A trillion here, a trillion there, and pretty soon you’re talking real money

Imacon Color Scanner
Painting of Everett Dirksen, a thrifty Republican.  Remember those?

W.J. Astore

Though it’s unconfirmed that Congressman Everett M. Dirksen ever uttered perhaps the most famous words attributed to him: “A billion here, a billion there, and pretty soon you’re talking real money,” the sentiment surely needs to be updated for America’s profligate military moment.  Replace “billion” with “trillion” and you have the perfect catchphrase for today’s Pentagon.

Consider the following facts:

  1. The F-35 jet fighter is projected to cost $1.45 trillion over the life of the program.
  2. Modernization of the U.S. nuclear arsenal is projected to cost $1.2 trillion, though some estimates suggest $1.7 trillion as the more likely sum.
  3. America’s Afghan War has already cost $1 trillion.  Add to that another $45+ billion to support war ops for this year, and perhaps the same amount of spending each year for the next decade.
  4. A low-ball estimate for America’s Iraq War is $1 trillion, but when one adds in veterans health care and similar long-term issues, the cost rises into the $2-3 trillion range.
  5.  Each year, spending on the Pentagon, Homeland Security, wars, nuclear weapons, the VA, and interest on the national debt associated with previous military spending approaches $1 trillion.

We’re talking about real money, right?

Yet all this spending is scarcely debated within Congress.  Together with the Trump administration, Congress is a rubber stamp for the Pentagon.  Meanwhile, Congress will fight tooth and nail over a few million dollars to support the arts, humanities, and similar “wasteful” programs.  Planned Parenthood is always under attack, despite the paltry sum they receive (roughly half a billion) to provide vital functions for women’s health.  Even the $200 billion promised by Trump to support infrastructure improvements is a trickle of money compared to the gusher of funds dedicated to the Pentagon and all of its exotic WMD.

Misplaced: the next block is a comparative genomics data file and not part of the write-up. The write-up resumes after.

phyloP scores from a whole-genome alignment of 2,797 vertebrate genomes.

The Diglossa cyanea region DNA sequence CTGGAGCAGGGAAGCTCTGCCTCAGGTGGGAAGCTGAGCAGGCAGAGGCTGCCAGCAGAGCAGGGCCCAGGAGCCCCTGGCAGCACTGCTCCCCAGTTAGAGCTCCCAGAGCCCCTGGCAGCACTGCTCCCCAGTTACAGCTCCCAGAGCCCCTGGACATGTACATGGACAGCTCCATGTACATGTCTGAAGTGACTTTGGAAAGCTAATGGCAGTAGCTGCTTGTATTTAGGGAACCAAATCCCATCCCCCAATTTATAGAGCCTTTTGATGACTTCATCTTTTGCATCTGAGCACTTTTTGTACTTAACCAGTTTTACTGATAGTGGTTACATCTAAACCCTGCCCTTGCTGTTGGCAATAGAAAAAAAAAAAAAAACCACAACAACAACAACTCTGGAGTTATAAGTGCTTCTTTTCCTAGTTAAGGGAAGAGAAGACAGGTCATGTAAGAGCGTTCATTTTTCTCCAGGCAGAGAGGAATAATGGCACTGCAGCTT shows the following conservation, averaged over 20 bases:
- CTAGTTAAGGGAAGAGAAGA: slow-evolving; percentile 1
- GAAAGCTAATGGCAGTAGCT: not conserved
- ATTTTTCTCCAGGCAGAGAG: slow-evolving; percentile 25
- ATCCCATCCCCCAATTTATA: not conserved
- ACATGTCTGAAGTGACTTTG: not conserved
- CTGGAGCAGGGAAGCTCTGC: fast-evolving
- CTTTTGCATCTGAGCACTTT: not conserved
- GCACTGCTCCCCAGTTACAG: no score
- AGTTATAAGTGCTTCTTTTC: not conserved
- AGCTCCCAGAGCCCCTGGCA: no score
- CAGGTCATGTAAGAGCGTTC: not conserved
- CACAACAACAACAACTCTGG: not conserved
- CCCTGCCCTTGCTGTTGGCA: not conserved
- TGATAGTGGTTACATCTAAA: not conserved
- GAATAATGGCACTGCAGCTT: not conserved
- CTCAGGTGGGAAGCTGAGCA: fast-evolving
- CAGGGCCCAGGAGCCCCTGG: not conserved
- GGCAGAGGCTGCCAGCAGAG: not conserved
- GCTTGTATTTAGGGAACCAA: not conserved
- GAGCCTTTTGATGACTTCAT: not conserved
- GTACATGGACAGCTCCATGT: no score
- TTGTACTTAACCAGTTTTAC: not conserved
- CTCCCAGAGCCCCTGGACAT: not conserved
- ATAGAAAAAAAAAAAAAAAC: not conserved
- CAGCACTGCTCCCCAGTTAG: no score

People laughed at Bernie Sanders when he proposed health care for all and free education in state colleges.  That socialist fool!  America can’t afford that!  Indeed, much better for people to go into debt as they struggle to pay for health care or college.  That’s private enterprise and “freedom” for you.  Own the debt and you can own the world.

No — Bernie Sanders wasn’t crazy.  America could easily afford universal health care and virtually free education at state colleges and universities.  Our elites simply choose not to consider these proposals, let alone fund them.  But more nukes?  More wars?  More jets and subs and tanks?  Right this way, my boy!

All these trillions for weapons and wars — one thing is certain: “freedom,” as they say, sure isn’t free.

Update (2/27/18): At TomDispatch.com, Bill Hartung goes into greater detail on the Pentagon’s massive budget for 2018 and 2019.  As he notes: “The figures contained in the recent budget deal that kept Congress open, as well as in President Trump’s budget proposal for 2019, are a case in point: $700 billion for the Pentagon and related programs in 2018 and $716 billion the following year. Remarkably, such numbers far exceeded even the Pentagon’s own expansive expectations. According to Donald Trump, admittedly not the most reliable source in all cases, Secretary of Defense Jim Mattis reportedly said, ‘Wow, I can’t believe we got everything we wanted’ — a rare admission from the head of an organization whose only response to virtually any budget proposal is to ask for more.”

The title of Hartung’s article sums it up: The Pentagon Budget as Corporate Welfare for Weapons Makers.

Put succinctly, it’s warfare as welfare — and wealth-care — for the military-industrial complex.